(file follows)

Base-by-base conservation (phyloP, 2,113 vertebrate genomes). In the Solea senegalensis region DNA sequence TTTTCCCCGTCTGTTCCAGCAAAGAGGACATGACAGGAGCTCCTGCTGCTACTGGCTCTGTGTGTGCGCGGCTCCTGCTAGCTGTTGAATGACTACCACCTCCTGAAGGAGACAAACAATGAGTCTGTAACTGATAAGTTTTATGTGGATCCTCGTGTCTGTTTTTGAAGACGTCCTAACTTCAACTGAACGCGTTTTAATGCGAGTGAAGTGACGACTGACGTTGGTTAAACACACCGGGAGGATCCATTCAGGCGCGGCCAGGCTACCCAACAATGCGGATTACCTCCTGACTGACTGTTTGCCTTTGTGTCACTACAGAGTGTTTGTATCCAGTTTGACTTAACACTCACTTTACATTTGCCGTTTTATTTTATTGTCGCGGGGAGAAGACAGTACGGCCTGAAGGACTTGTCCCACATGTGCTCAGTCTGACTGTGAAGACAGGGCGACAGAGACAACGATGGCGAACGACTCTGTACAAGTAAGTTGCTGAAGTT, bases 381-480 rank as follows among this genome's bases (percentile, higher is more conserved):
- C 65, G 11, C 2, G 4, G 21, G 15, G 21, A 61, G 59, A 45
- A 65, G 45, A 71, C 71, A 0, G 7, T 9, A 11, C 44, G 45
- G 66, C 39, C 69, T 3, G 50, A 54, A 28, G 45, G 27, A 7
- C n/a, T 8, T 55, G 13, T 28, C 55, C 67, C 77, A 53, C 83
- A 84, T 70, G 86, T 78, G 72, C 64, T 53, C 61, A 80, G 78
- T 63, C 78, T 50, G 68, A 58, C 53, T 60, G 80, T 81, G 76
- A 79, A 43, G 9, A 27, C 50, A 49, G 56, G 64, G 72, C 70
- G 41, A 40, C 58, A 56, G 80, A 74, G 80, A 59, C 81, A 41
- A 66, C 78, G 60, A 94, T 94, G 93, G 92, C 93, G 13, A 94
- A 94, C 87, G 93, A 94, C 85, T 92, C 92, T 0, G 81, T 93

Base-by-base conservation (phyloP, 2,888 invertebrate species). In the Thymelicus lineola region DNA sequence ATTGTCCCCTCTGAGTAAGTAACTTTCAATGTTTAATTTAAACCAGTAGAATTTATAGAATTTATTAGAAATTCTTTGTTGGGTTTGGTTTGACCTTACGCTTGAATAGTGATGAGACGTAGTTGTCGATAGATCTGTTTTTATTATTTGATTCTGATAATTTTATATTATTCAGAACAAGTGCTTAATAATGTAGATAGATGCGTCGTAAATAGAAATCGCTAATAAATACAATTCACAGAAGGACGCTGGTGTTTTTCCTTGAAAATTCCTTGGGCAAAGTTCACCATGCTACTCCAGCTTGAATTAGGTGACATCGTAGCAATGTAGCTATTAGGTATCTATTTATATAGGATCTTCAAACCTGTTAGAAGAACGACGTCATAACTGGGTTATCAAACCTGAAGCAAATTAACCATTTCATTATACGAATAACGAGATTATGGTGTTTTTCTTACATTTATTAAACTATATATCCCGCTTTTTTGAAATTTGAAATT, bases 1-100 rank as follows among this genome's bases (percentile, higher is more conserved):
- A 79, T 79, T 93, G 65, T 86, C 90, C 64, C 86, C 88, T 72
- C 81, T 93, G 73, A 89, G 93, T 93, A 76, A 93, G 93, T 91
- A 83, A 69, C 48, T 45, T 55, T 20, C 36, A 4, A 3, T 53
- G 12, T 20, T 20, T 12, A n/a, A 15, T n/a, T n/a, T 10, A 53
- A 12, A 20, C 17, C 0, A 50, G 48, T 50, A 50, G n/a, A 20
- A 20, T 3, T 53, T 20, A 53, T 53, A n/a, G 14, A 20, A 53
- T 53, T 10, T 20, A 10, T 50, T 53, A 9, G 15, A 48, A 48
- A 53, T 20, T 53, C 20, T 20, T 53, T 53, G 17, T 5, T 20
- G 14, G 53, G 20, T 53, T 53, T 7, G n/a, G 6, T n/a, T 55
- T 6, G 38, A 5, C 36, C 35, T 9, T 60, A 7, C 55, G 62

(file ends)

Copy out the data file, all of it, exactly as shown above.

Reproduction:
Base-by-base conservation (phyloP, 2,113 vertebrate genomes). In the Solea senegalensis region DNA sequence TTTTCCCCGTCTGTTCCAGCAAAGAGGACATGACAGGAGCTCCTGCTGCTACTGGCTCTGTGTGTGCGCGGCTCCTGCTAGCTGTTGAATGACTACCACCTCCTGAAGGAGACAAACAATGAGTCTGTAACTGATAAGTTTTATGTGGATCCTCGTGTCTGTTTTTGAAGACGTCCTAACTTCAACTGAACGCGTTTTAATGCGAGTGAAGTGACGACTGACGTTGGTTAAACACACCGGGAGGATCCATTCAGGCGCGGCCAGGCTACCCAACAATGCGGATTACCTCCTGACTGACTGTTTGCCTTTGTGTCACTACAGAGTGTTTGTATCCAGTTTGACTTAACACTCACTTTACATTTGCCGTTTTATTTTATTGTCGCGGGGAGAAGACAGTACGGCCTGAAGGACTTGTCCCACATGTGCTCAGTCTGACTGTGAAGACAGGGCGACAGAGACAACGATGGCGAACGACTCTGTACAAGTAAGTTGCTGAAGTT, bases 381-480 rank as follows among this genome's bases (percentile, higher is more conserved):
- C 65, G 11, C 2, G 4, G 21, G 15, G 21, A 61, G 59, A 45
- A 65, G 45, A 71, C 71, A 0, G 7, T 9, A 11, C 44, G 45
- G 66, C 39, C 69, T 3, G 50, A 54, A 28, G 45, G 27, A 7
- C n/a, T 8, T 55, G 13, T 28, C 55, C 67, C 77, A 53, C 83
- A 84, T 70, G 86, T 78, G 72, C 64, T 53, C 61, A 80, G 78
- T 63, C 78, T 50, G 68, A 58, C 53, T 60, G 80, T 81, G 76
- A 79, A 43, G 9, A 27, C 50, A 49, G 56, G 64, G 72, C 70
- G 41, A 40, C 58, A 56, G 80, A 74, G 80, A 59, C 81, A 41
- A 66, C 78, G 60, A 94, T 94, G 93, G 92, C 93, G 13, A 94
- A 94, C 87, G 93, A 94, C 85, T 92, C 92, T 0, G 81, T 93

Base-by-base conservation (phyloP, 2,888 invertebrate species). In the Thymelicus lineola region DNA sequence ATTGTCCCCTCTGAGTAAGTAACTTTCAATGTTTAATTTAAACCAGTAGAATTTATAGAATTTATTAGAAATTCTTTGTTGGGTTTGGTTTGACCTTACGCTTGAATAGTGATGAGACGTAGTTGTCGATAGATCTGTTTTTATTATTTGATTCTGATAATTTTATATTATTCAGAACAAGTGCTTAATAATGTAGATAGATGCGTCGTAAATAGAAATCGCTAATAAATACAATTCACAGAAGGACGCTGGTGTTTTTCCTTGAAAATTCCTTGGGCAAAGTTCACCATGCTACTCCAGCTTGAATTAGGTGACATCGTAGCAATGTAGCTATTAGGTATCTATTTATATAGGATCTTCAAACCTGTTAGAAGAACGACGTCATAACTGGGTTATCAAACCTGAAGCAAATTAACCATTTCATTATACGAATAACGAGATTATGGTGTTTTTCTTACATTTATTAAACTATATATCCCGCTTTTTTGAAATTTGAAATT, bases 1-100 rank as follows among this genome's bases (percentile, higher is more conserved):
- A 79, T 79, T 93, G 65, T 86, C 90, C 64, C 86, C 88, T 72
- C 81, T 93, G 73, A 89, G 93, T 93, A 76, A 93, G 93, T 91
- A 83, A 69, C 48, T 45, T 55, T 20, C 36, A 4, A 3, T 53
- G 12, T 20, T 20, T 12, A n/a, A 15, T n/a, T n/a, T 10, A 53
- A 12, A 20, C 17, C 0, A 50, G 48, T 50, A 50, G n/a, A 20
- A 20, T 3, T 53, T 20, A 53, T 53, A n/a, G 14, A 20, A 53
- T 53, T 10, T 20, A 10, T 50, T 53, A 9, G 15, A 48, A 48
- A 53, T 20, T 53, C 20, T 20, T 53, T 53, G 17, T 5, T 20
- G 14, G 53, G 20, T 53, T 53, T 7, G n/a, G 6, T n/a, T 55
- T 6, G 38, A 5, C 36, C 35, T 9, T 60, A 7, C 55, G 62